Monday, 13 October 2014

Don't Change the Leader, Change the Operation

The outlook for the three principal party leaders looks pretty bleak at the moment. Despite their best endeavours, the threat from UKIP seems to grow, and their interventions serve only to increase the momentum enjoyed by the political insurgents. Although it is inconceivable that a party would change its leader this close to a general election, the whispers and murmurings in all three parties is becoming increasingly audible.

Yet, as far as the Conservative party is concerned, I am very clear that a change in leader is unnecessary; rather, what we need is a change in the way that the leader and his team conduct itself. David Cameron is not a man to forget the importance of getting our economy sorted out, and he remains the only realistic prospect of securing that new relationship with the European Union so desperately needed. The 2015 general election remains a binary choice: and the Prime Minister is the only credible candidate for No. 10.

But that does not mean that presenting the dangers of the alternative is sufficient in itself. I am clear that we need immediately to see a change in the leadership style, in the language used to communicate, and the empathy and understanding presented to those within the Conservative party family who have become disaffected and distressed by the condescension and detachment – sometimes verging on contempt – from the party’s leadership. We must not forget that it is only by harnessing the support of the aspirational mainstream that we can recover from the defeat at Clacton to win the general election in just seven months’ time.

Perhaps the best illustration that I can offer concerns a conversation that I had with a member of the leadership team shortly before my election to Parliament. Eager to discuss our approach to the party’s supporters arising from a policy announcement, I approached this key frontbencher to ask what consideration had been given to the consequences for those living in council estates, and what should be said when canvassing or visiting pubs. To my astonishment, the response was that he didn’t do canvassing or frequent pubs. In too many respects, the Conservative party leadership had cut itself off from its aspirational voters and their needs, and that was twelve years ago. Without reconnecting with these people, our prospects in 2015 are dangerously imperilled.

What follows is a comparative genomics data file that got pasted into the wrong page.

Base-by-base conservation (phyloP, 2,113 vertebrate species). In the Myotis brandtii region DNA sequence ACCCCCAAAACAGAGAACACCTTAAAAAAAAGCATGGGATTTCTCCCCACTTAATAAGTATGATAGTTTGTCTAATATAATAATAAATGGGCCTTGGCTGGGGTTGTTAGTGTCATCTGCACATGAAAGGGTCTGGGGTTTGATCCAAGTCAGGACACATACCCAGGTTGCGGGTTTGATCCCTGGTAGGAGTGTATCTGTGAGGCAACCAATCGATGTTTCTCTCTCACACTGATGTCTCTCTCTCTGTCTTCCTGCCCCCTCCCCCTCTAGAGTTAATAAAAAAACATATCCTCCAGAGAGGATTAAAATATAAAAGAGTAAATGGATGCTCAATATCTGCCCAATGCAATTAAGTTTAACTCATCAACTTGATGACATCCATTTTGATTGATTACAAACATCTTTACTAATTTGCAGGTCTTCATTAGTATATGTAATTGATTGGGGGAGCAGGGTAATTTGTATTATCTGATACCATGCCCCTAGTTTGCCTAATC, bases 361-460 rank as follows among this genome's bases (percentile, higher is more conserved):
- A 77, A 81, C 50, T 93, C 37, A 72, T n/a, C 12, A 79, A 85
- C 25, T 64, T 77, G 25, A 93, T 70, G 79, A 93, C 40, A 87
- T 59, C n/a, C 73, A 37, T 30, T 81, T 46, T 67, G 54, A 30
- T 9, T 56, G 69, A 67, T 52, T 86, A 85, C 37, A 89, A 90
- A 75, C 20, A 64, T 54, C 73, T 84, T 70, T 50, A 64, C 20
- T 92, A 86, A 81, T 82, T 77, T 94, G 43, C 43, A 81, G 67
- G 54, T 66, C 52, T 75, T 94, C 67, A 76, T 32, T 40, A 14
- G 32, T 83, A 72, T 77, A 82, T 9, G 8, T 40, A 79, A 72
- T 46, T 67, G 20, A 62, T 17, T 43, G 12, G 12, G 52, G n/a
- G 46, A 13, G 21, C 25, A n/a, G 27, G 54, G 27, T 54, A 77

And Mr Cameron is fortunate, in that he possesses a wealth of experienced and available talent currently languishing on our backbenches; all he needs do is to make better use of the people that he has got. At the very least, I would hope that a group of between six and eight people with the experience of politics and life beyond Westminster would be urgently created to assist him and the party make a much better job of connecting with those supporters who helped the party be at its most successful in the past. In other words, he needs a backbench council of war, not a small elite group in Downing Street.

This is not talking more about listening. To my mind, the public are weary of politicians promising to listen, only then to carry on regardless. Voters are entitled to get enraged when elected representatives have the temerity to infer that sending a clear message through the ballot box is driven by ignorance, bizarre empty gestures or some other deficiency in them. The party leadership needs to hear the very real concerns of our most important voters: those people fed up with working hard to raise a family whilst others languish on benefits as a lifestyle preference; people frustrated that their streets and communities are increasingly losing the cohesion which binds them together in terms of language, culture and spirit; people angry that the accident and emergency department in their local hospital is full to capacity with people who have not registered with a doctor, and whose use crowds out those with a more legitimate basis to go to hospital; people who watch their children and grandchildren languish on local housing lists whilst other newcomers are hurried into the few available homes. Sadly, it feels like a long time since the Conservative party last spoke the language which resonated with people frustrated and angry with issues such as these; if David Cameron wishes to extend his time in Downing Street, then time is fast running out for him to connect with this core constituency.